NY Electeds, Election Commissioners + CC/NY Call to Expand Absentee Voting + Consolidate Primary Amid COVID-19
Today, State Senator Alessandra Biaggi, Assemblymember Yuh-Line Niou, New York State Board of Elections Co-Chair Douglas A. Kellner, Onondaga County Democratic Elections Commissioner Dustin Czarny, and Susan Lerner of Common Cause/NY joined together to urge New York lawmakers to expand absentee voting in New York, as well as consolidate the April 28th presidential and village primaries and special elections, to the legislative and congressional primaries on June 23rd.
Earlier this week, Common Cause/NY released a white paper with recommendations for how New York elections can proceed during a pandemic, and the NYS Election Commissioners’ Association released a letter outlining their same position to expand absentee voting and consolidate the primaries. Both measures will give local boards of elections much needed time to adjust their plans for early voting and Election Day in November.
Currently, New York State has a very narrow set of reasons as to why voters can request an absentee ballot and vote absentee. Senator Biaggi has introduced a bill expanding those qualifications to include voters who are concerned over the spread of an illness during a state of emergency like COVID-19. The bill currently awaits a hearing.
Common Cause/NY supports expanding absentee voting as opposed to a full vote by mail system for New York State. Every state that has a successful vote by mail program depends on infrastructure like drop-off receptacles, in-person poll sites, and most importantly, accurate voter rolls to make sure every eligible voter receives a ballot in the mail. In-person poll sites are key so that anyone who doesn’t receive a ballot, for whatever reason, can still vote, as well as serving voters with disabilities and those needing language access. If New York scales up immediately to a 100% vote by mail system, we may disenfranchise thousands of people.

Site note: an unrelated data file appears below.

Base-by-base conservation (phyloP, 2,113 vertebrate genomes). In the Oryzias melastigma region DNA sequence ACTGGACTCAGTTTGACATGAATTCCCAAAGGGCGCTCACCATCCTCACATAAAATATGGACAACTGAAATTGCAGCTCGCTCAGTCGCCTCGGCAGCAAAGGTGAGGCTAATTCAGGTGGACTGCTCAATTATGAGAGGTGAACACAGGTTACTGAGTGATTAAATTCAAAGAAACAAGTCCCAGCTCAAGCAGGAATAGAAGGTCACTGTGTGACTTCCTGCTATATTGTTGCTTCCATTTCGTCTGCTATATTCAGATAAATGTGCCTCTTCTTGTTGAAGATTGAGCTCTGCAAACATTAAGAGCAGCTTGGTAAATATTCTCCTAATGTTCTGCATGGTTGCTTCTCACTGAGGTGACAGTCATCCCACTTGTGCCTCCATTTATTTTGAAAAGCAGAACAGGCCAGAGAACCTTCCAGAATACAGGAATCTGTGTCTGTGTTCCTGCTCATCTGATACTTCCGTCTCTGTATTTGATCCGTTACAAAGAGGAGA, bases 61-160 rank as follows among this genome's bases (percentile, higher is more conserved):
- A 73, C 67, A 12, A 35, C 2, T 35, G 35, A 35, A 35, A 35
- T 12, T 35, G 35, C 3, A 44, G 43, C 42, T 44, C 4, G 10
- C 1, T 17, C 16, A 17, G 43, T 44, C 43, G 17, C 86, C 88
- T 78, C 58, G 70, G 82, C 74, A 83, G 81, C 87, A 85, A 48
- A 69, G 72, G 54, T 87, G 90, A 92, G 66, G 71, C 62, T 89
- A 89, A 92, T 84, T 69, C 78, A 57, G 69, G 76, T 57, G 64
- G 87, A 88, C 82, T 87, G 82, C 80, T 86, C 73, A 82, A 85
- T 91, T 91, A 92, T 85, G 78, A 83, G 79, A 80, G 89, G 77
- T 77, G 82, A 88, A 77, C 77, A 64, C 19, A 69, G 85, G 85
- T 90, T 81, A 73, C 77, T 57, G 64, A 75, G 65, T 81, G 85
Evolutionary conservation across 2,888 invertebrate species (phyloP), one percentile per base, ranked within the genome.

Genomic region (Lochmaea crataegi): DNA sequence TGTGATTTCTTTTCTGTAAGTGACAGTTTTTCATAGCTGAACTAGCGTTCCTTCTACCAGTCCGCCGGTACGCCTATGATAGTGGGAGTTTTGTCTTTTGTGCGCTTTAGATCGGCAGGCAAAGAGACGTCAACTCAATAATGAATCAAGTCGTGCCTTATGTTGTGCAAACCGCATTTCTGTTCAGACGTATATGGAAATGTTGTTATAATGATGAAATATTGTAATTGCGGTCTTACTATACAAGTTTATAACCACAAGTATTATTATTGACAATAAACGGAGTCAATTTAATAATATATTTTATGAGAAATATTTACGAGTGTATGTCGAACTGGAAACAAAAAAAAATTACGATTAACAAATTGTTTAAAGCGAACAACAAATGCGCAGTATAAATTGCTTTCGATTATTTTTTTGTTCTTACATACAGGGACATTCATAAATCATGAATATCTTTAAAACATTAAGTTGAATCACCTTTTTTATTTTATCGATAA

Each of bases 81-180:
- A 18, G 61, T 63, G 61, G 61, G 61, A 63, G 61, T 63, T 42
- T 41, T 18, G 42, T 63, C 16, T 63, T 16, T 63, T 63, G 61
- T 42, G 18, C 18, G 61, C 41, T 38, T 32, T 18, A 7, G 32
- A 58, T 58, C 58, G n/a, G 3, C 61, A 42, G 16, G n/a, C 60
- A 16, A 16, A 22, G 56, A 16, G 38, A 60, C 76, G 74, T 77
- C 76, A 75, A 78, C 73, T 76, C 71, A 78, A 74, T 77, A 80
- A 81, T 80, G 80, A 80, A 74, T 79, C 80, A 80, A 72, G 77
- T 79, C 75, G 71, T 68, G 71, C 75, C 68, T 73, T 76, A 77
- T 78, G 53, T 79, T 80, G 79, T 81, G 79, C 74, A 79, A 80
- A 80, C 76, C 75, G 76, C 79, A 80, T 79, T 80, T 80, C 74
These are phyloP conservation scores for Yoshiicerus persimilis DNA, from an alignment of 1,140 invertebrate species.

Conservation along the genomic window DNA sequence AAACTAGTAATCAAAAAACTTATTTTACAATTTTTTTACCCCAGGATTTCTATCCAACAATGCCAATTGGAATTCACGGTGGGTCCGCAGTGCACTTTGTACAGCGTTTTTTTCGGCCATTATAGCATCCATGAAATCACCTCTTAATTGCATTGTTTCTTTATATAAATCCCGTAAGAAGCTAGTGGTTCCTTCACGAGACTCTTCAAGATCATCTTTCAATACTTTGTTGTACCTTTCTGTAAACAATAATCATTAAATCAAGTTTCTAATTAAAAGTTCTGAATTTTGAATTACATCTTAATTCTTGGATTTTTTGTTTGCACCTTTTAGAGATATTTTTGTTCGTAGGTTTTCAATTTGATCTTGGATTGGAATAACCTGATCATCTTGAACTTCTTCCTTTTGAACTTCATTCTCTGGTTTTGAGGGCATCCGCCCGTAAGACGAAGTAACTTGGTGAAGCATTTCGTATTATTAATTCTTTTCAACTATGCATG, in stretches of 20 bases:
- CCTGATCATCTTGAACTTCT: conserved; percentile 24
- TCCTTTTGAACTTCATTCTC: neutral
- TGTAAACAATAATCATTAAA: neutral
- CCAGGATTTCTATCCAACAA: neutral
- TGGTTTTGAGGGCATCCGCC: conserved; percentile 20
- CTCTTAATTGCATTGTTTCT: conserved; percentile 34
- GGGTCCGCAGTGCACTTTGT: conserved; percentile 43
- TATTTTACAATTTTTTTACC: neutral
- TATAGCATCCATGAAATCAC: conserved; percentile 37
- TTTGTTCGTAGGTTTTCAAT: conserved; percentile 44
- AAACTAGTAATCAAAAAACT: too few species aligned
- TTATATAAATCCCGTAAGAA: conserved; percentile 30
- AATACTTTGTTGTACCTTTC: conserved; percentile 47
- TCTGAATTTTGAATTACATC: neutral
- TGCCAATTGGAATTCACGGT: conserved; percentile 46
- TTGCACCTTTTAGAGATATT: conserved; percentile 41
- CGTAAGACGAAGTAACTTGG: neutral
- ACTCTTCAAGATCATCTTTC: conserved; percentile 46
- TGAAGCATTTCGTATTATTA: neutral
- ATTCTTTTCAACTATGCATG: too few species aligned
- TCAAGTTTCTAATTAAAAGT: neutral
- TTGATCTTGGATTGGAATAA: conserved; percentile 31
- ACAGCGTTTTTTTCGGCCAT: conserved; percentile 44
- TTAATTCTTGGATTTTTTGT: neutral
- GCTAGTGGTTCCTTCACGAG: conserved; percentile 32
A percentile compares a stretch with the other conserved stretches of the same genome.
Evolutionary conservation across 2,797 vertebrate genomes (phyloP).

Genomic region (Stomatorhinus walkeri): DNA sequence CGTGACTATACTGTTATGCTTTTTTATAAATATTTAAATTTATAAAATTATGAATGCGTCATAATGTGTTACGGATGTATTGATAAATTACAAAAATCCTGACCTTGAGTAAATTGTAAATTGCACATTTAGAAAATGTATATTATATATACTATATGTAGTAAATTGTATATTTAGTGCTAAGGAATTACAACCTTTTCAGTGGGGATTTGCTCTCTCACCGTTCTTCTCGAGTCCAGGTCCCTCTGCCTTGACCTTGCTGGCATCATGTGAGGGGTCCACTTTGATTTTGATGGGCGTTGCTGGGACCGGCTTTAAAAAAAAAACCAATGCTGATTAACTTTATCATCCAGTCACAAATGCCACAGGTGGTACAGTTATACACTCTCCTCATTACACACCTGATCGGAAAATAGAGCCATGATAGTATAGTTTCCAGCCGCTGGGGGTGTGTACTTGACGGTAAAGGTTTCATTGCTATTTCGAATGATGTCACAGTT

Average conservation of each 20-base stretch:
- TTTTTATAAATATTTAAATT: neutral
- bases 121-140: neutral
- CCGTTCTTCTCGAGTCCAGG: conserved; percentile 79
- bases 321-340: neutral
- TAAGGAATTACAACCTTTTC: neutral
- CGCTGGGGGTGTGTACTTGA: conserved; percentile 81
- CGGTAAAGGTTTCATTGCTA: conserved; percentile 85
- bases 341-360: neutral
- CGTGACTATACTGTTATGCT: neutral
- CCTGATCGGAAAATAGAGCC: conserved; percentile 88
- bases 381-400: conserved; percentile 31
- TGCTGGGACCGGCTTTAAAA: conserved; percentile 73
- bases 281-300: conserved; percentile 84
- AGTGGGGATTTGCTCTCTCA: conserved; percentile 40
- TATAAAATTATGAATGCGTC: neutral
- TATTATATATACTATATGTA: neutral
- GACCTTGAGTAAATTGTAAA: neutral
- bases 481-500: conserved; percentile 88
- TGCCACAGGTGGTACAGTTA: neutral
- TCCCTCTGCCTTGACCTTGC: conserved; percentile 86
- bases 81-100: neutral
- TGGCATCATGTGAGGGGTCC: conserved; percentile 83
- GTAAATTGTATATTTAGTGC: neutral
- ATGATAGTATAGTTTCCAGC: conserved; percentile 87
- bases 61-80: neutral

“New York is less than a month away from the start of early voting. Lawmakers can put the heath of voters and our election integrity first by consolidating our presidential primary from April to June and expanding absentee voting. New Yorkers need not sacrifice our safety for the right to vote. We can work together to do both,” said Susan Lerner, Executive Director of Common Cause/NY.
“Health experts have urgently advised all Americans, especially the elderly and those with underlying health conditions, to practice social distancing during the COVID-19 outbreak and stay home as much as possible. At the same time, New York is quickly approaching a presidential primary election. Voting at crowded polling places violates these critical safety measures. New Yorkers should never have to choose between safeguarding their health, the health of their communities, or fulfilling their civic duty. Nor should individuals in quarantine be denied their right to participate in our democracy. To ensure that every voter can safely partake in our elections for the foreseeable future, we must adapt to the circumstances of this global health crisis by expanding access to absentee ballots immediately. I am moved by New Yorkers’ willingness to make sacrifices to ensure the safety of their neighbors during this pandemic – but I will not allow voters to sacrifice their voice in our democracy when there is no need,” said State Senator Alessandra Biaggi (D-Bronx/Westchester).
“The legislation is a helpful confirmation of advice that many elections commissioners have already offered that voters can choose to vote by absentee ballot during the public health emergency in order to avoid the spread of the novel coronavirus,” said Douglas A. Kellner, Co-Chair of New York State Board of Elections.